Building an effective energy brand and energy marketing is not only about customer engagement but also knowing who your brand is communicating to and how it should communicate at different points. Different segments are communicated to with a different type of message through different channels. One of the brand’s customer segments is price conscious while another is concerned about the environment. To make energy savings a point of brand value, the brand would approach the groups with a different message, the price savers would respond better to a message regarding how much money they would save from being energy efficient while environmentally concerned customers are more likely to respond to message regarding how they can contribute to saving the environment with energy efficiency.

Brand building through experience and relationship

At CHARGE 2016, Tomaz Oresic, Chairman of the board at Elektro Maribor, presented on the current outlook of the electricity supply value chain is going through major changes, with new players entering the market, shift of perception of electricity as a basic commodity and how the customer is increasingly being put at the very centre. These disruptive trends are changing the old electric utility business model with the result of an increasing number of utilities starting to pay more attention to branding.

Tomaz points out that utilities have been marketing an almost invisible product to an undefined customer with top-down communication strategies. These engagement strategies have often failed since the electricity suppliers have not walked the talk and due to mismatched communication.

OVO Energy – a big small energy supplier

Stephen Fitzpatrick – CEO of OVO Energy – describes the company as a big small company. As a challenger to the Big Six energy companies in the UK, the company has grown from a simple idea around the kitchen table to servicing over 700.000 customers in the retail energy market and employing around 1.000 people. Even though the company is no longer small, they still act and think like a startup.

Stephen’s presentation was not only on the future of energy but on the future of customer expectations in general and how children growing up to be the consumers of tomorrow are growing up in an on-demand world that gives them different expectations from brands than today’s consumers have. In just three years, on-demand services have revolutionised industry after industry and no one knows how fast the next three years are going to change. But by always thinking like a customer, OVO Energy anticipates being prepared to stay on top of the energy market that might have changed dramatically in an unforeseen way.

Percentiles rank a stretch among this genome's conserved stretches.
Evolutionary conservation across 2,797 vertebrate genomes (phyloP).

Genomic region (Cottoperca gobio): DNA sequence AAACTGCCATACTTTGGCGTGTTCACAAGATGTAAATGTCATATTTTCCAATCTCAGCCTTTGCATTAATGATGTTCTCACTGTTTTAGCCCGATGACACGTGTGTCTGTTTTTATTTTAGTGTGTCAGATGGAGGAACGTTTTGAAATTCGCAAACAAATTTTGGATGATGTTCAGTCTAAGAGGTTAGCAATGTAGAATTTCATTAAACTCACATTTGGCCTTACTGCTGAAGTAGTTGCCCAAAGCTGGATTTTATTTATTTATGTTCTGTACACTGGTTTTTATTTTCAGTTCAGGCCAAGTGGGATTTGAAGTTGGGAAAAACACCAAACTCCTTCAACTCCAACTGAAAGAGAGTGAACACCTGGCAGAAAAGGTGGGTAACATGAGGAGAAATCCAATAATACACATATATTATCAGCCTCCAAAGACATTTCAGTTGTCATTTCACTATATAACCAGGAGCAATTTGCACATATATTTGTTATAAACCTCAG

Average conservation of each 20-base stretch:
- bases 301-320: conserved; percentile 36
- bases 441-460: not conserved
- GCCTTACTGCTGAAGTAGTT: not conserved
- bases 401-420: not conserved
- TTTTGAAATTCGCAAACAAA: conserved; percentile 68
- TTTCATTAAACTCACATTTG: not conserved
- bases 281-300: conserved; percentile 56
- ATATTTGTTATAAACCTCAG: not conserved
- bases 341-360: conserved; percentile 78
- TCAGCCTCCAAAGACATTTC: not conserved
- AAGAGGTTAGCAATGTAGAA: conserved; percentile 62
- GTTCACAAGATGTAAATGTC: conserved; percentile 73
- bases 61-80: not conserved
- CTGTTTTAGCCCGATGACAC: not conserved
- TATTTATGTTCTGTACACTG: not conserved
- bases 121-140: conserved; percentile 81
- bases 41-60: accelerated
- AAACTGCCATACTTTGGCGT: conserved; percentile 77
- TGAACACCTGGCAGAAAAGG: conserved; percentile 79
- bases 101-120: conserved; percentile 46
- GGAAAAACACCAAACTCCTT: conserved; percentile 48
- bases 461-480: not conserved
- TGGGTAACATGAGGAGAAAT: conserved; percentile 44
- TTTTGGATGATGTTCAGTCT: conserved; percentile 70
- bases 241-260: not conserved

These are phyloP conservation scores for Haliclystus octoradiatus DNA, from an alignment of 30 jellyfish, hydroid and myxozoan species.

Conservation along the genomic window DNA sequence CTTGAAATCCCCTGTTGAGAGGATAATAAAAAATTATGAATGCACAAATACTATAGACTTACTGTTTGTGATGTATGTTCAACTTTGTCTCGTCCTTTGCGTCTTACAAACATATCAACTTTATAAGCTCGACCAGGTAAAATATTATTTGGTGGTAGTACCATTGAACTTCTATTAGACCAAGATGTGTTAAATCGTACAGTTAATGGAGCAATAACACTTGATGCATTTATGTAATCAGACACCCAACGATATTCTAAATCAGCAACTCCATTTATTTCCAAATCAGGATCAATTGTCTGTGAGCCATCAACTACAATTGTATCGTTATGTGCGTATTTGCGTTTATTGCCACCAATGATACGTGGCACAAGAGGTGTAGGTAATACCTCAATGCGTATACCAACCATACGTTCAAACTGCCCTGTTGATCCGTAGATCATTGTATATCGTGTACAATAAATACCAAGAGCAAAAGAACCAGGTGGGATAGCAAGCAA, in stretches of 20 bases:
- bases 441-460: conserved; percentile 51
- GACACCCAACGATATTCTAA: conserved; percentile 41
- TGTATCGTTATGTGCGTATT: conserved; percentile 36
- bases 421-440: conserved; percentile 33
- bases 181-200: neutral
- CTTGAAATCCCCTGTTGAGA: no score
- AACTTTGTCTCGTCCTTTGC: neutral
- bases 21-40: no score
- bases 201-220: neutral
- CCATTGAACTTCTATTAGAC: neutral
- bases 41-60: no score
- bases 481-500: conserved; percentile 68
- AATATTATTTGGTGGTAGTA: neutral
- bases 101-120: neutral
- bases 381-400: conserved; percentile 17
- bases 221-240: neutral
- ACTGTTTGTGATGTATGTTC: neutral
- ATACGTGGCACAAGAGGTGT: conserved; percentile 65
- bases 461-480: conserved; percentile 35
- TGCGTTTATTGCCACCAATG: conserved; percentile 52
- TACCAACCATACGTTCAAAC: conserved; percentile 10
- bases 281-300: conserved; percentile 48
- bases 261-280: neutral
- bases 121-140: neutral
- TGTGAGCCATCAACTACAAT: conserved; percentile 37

OVO Energy was the winner of the first CHARGE Awards and was crowned the World’s Best Energy Brand at the CHARGE Awards ceremony in 2016. The brand did well both in both the score of the global panel of experts but more importantly, the brand is doing an excellent job according to their customers.

Neville Ravji – CEO Volterra Energy

Among CHARGE2017 keynote speakers is Neville Ravji, CEO of Volterra Neville Ravji Discount PowerEnergy in Houston, Texas. Neville has been working in the energy industry since 1997 and co-founded Tara Energy in 2002 when energy deregulation was beginning to take hold in Texas.

Neville has strived to bring energy to consumers through a bottom-up approach that involves understanding customer needs by creating macro and micro segments and then providing products that meet these needs and backing them with a fanatical focus on top-notch customer service. Under his leadership, Volterra Energy is successfully executing a multi-brand strategy aimed at various niches, with a special focus on the South Asian market. The company’s brands include Discount Power, Power Express and Volterra Energy.

The products and services offered by Volterra Energy have made them one of the fastest growing companies in the United States. “By its very nature, the product we sell has no distinguishable physical characteristics – so it is very important to be able to differentiate ourselves by creating intangible attributes that appeal to our customers. At Volterra, we have managed to do this very successfully, mainly because of a very experienced and talented team that understands the customer very well. I am looking forward to speaking to my industry peers at CHARGE and sharing our story.”

Dr. Fridrik Larsen chairman of CHARGE Energy Branding Conference said “Volterra Energy is among the few energy companies in the world that have done an outstanding job in identifying segments that they understand and can relate to. The conference is about how energy companies need to connect to the minds and hearts of consumers to be able to participate in the market today and Volterra and its brands are a great example of this.”